|English-speaking people used to
call them Gypsies. They now call themselves the Roma or Rroma: modern
descendants of a nomadic people who left India perhaps a thousand years ago and
made their way gradually to Europe, where they have been persecuted to this day.
Their language, heard in many dialects, is called Romani or Romanes. As is often
the case with people living on the margins of society, they've had a
disproportionate impact on the musical traditions and folklore of Eastern Europe
and the Balkans.
- Esma Redzepova is the leading Balkan
Rom singer of her generation
Papazov (or Papasov) is an incredible Turkish Rom clarinetist from Bulgaria
who helped bring Bulgarian Rom wedding music to worldwide prominence.
- An interview with
who played sax with Ivo Papazov's band and who now leads the Yuri Yunakov
Ensemble in New York.
Ferus Mustafov, one of many talented musicians in the Jasharov family, is
one of the best-known Rom sax and clarinet plays in the Balkans.
The Kochani Orchestra, a Romani brass band from Macedonia.
- Kalyi Jag
("Black Fire") was one of the first modern Rom bands in Hungary to perform Rom
roots music in a traditional style, sans strolling violinists.
- RootsWorld lists a number of
Rom bands available on
- A brief list of Rom (or Romani-style)
songs and bands from the former Yugoslavia, with some lyrics in a mixture of
Serbo-Croatian and Romanes.
- Carol Silverman,
one of the leading American researchers of Rom culture, sings with Yuri Yunakov.
- The Django Reinhardt Swing Page is
an excellent site about the legendary jazz guitarist and other Rom jazz
- The ubiquitous Gipsy Kings rose to
fame from a community of Roma in southern France.
Music and folklore links
- Michal Shapiro offers a good
introduction to Rom
- Roma in Culture
and the Arts is a good overview, with many music links, from
- Laura Shannon maintains a good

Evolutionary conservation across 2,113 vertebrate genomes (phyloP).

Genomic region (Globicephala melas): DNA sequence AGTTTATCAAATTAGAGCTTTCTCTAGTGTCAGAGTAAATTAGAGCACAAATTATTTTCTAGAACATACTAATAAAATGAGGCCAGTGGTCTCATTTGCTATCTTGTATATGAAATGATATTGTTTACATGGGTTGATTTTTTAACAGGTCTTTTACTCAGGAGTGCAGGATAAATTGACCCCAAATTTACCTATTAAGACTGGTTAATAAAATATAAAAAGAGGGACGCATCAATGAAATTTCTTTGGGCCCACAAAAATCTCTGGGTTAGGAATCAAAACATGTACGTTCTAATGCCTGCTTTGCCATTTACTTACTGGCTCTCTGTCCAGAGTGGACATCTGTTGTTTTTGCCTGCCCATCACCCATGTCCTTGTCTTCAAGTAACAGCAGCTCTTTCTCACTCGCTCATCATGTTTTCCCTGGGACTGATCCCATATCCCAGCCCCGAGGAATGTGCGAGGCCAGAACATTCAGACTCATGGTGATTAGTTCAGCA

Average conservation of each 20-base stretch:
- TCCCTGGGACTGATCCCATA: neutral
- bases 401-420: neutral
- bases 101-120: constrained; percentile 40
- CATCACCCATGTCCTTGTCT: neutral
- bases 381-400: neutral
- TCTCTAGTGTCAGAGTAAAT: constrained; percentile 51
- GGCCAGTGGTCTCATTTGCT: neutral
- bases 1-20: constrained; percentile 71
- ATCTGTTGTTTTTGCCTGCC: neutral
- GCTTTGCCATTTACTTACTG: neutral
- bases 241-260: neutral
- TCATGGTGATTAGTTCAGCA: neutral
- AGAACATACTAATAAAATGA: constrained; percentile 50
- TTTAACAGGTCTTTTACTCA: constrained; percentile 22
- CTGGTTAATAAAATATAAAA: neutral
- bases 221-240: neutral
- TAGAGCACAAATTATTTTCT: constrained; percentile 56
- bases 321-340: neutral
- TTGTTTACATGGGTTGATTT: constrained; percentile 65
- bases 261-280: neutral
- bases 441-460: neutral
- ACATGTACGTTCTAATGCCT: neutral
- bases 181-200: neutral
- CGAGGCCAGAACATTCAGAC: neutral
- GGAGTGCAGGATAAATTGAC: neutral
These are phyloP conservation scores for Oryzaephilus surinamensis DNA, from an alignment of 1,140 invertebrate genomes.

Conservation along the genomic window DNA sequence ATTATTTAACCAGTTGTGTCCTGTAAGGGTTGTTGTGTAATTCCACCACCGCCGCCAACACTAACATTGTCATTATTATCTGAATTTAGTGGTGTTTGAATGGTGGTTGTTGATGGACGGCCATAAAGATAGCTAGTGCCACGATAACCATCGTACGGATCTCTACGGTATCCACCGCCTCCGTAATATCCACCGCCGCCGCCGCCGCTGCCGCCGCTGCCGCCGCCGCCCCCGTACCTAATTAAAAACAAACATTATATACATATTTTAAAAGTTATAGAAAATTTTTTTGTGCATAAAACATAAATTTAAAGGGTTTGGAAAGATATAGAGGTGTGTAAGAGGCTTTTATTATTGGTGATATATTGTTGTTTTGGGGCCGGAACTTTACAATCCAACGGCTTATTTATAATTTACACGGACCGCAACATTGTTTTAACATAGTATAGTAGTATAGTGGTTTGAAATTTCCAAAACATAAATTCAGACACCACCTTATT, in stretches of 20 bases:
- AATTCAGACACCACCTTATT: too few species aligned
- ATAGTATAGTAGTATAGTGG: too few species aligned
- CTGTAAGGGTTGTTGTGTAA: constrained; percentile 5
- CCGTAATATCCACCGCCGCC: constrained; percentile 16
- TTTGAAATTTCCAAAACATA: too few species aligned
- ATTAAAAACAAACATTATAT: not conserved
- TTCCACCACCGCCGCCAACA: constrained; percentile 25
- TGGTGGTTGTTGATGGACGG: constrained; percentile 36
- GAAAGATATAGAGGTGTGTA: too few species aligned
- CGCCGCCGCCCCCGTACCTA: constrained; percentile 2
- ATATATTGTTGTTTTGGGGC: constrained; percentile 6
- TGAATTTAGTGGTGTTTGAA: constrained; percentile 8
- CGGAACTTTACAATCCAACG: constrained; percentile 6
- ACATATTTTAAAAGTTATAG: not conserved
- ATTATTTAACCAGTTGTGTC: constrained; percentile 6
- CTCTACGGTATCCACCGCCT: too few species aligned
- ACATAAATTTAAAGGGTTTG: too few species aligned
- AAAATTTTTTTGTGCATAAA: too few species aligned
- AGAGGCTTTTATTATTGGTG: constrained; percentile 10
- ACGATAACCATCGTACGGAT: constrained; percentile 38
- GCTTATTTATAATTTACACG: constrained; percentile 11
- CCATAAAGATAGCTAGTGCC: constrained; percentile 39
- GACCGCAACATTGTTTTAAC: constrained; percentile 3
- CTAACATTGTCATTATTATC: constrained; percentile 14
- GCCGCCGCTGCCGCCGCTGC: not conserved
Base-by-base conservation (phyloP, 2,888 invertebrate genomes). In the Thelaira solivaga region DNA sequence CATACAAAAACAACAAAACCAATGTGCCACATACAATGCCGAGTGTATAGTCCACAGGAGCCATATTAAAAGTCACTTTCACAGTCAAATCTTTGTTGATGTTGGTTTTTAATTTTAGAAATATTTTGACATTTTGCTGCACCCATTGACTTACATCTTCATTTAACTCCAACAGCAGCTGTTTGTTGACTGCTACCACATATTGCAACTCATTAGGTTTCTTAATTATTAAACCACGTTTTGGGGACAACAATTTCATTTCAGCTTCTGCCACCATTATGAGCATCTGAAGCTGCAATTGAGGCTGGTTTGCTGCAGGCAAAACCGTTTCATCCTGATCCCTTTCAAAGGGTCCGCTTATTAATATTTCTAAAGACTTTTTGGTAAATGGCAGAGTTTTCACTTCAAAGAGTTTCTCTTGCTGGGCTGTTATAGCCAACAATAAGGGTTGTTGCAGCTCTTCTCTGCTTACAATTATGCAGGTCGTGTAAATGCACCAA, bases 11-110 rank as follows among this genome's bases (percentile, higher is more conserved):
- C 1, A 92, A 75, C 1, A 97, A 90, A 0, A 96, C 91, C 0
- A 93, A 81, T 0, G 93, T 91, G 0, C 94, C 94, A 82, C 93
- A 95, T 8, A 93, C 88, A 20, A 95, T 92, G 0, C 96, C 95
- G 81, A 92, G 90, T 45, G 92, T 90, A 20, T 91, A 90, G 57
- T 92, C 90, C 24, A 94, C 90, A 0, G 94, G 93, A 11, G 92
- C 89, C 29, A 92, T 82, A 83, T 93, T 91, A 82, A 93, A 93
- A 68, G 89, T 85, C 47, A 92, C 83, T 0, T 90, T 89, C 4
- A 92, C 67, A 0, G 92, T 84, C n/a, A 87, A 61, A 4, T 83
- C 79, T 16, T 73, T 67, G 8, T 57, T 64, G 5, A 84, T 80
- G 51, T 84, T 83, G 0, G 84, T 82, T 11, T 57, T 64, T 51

bibliography of resources on Rom music and wrote
of a gathering of Romani musicians, including the Kochani Orchestra, in Lucerne,
Switzerland, in August 1995.
- Amala School in Serbia offers
workshops in Rom music, language and culture.
- The Hungarian
Gypsies, or Czigany, an 1843 account by George Borrow: "They are very fond
of music, and some of them are heard to touch the violin in a manner wild, but
of peculiar excellence."
musicians on zurla and tapan at a St. George's Day celebration in
Blagoevgrad, Bulgaria: a photo by Stacia Spragg.
Editorially selected links, not ads
- The Patrin, perhaps the
best Romani site on the Web, maintained by M. Courbet as a tribute to his
grandfather, who escaped and then fought the Nazis in occupied France.
- A brief history of
the Roma, from The Patrin.
- Rroma.org supports Rom organizations and
- Les Roms de Roumanie, a
black-and-white photographic essay from 1996 by Yves Lreseche.
Dream, a stunning photographic essay on life among the Roma of Blagoevgrad,
Bulgaria, by Stacia Spragg.
- Another report on the plight of
Bulgaria, whose lot has not necessarily improved since the end of communism.
- Bury Me Standing: A
review of Isabel Fonseca's engaging book on the Roma of Eastern Europe.
Updated 4 January 2003